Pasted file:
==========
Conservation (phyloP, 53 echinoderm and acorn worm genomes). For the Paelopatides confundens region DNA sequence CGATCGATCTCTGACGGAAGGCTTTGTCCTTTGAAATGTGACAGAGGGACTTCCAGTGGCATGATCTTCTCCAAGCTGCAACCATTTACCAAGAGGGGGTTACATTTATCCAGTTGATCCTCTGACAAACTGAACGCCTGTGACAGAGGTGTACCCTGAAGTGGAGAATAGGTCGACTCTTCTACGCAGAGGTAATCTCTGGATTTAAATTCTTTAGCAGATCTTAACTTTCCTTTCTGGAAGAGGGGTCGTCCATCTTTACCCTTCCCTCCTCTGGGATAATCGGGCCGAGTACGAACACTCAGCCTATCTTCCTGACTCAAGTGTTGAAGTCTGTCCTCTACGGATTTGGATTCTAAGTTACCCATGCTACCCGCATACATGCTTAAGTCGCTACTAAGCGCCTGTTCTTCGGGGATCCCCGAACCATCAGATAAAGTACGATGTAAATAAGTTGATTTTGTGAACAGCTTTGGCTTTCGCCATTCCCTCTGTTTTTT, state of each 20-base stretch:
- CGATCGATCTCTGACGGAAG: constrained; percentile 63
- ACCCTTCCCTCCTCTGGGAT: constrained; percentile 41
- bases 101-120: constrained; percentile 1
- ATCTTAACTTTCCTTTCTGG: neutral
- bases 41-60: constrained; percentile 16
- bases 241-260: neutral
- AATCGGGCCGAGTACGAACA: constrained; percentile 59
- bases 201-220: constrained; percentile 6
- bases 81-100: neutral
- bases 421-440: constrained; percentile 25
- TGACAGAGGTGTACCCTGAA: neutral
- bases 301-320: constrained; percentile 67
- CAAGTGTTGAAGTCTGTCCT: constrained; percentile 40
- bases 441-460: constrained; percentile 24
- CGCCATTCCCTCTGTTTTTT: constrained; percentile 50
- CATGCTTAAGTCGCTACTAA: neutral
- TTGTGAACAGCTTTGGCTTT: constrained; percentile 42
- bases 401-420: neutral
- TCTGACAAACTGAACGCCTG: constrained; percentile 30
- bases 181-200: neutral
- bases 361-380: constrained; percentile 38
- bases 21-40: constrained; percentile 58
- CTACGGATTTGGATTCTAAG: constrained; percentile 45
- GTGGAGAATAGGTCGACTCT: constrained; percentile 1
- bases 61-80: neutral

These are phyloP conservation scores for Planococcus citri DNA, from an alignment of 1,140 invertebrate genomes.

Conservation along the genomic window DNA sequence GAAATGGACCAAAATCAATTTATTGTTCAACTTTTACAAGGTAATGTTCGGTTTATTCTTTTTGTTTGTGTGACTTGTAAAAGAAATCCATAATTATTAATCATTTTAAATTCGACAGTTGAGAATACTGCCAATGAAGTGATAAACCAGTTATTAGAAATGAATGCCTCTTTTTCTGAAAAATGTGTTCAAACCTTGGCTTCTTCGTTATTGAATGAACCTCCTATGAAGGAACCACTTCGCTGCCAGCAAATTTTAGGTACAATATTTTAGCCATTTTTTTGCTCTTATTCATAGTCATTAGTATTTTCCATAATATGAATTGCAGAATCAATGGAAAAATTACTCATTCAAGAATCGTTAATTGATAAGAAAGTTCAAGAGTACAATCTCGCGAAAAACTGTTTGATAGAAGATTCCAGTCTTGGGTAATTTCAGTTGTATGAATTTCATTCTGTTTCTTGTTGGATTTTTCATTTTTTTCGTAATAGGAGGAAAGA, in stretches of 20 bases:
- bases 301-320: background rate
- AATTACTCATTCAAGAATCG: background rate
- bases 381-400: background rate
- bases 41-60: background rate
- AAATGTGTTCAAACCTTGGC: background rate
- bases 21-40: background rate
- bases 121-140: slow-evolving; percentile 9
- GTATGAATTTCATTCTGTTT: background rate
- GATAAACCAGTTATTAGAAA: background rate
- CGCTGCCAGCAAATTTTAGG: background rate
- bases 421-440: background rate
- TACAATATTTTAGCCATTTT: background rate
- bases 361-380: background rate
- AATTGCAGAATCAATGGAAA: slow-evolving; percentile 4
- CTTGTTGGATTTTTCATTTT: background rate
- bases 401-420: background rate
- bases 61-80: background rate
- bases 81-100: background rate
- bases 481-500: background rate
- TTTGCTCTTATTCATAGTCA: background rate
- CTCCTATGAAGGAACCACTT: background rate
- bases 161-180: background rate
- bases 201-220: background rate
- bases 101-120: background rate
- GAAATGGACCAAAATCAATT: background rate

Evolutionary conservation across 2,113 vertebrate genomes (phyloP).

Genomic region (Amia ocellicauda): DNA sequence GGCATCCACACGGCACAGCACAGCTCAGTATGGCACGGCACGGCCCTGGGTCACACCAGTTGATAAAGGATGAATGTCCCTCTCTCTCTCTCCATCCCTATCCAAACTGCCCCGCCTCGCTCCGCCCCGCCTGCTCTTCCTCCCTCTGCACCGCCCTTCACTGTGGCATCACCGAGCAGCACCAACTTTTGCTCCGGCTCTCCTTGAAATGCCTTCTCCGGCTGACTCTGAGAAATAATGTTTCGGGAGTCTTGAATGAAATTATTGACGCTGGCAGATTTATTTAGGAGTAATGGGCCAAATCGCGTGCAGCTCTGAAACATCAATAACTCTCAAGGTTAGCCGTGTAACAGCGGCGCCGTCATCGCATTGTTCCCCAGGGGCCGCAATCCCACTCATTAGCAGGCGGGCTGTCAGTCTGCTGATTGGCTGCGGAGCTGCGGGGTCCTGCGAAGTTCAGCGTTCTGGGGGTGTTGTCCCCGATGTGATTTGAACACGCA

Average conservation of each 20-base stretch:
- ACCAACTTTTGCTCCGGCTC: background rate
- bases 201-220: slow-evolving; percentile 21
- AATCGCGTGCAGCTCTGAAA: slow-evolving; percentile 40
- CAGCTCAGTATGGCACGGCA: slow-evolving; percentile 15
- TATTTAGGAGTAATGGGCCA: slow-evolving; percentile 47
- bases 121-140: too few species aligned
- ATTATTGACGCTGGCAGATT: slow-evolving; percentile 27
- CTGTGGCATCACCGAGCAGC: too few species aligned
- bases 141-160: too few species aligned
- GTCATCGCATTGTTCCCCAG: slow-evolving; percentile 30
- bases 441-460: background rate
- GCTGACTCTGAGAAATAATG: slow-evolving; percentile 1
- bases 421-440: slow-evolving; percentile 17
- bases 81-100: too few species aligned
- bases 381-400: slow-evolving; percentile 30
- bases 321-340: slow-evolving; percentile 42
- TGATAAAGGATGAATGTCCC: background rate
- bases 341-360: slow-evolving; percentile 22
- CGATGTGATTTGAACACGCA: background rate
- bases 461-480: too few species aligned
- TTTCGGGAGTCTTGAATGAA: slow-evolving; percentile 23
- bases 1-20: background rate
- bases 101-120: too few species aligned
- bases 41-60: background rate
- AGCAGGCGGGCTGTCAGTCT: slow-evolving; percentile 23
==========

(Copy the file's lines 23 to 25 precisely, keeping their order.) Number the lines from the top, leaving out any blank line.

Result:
- bases 21-40: constrained; percentile 58
- CTACGGATTTGGATTCTAAG: constrained; percentile 45
- GTGGAGAATAGGTCGACTCT: constrained; percentile 1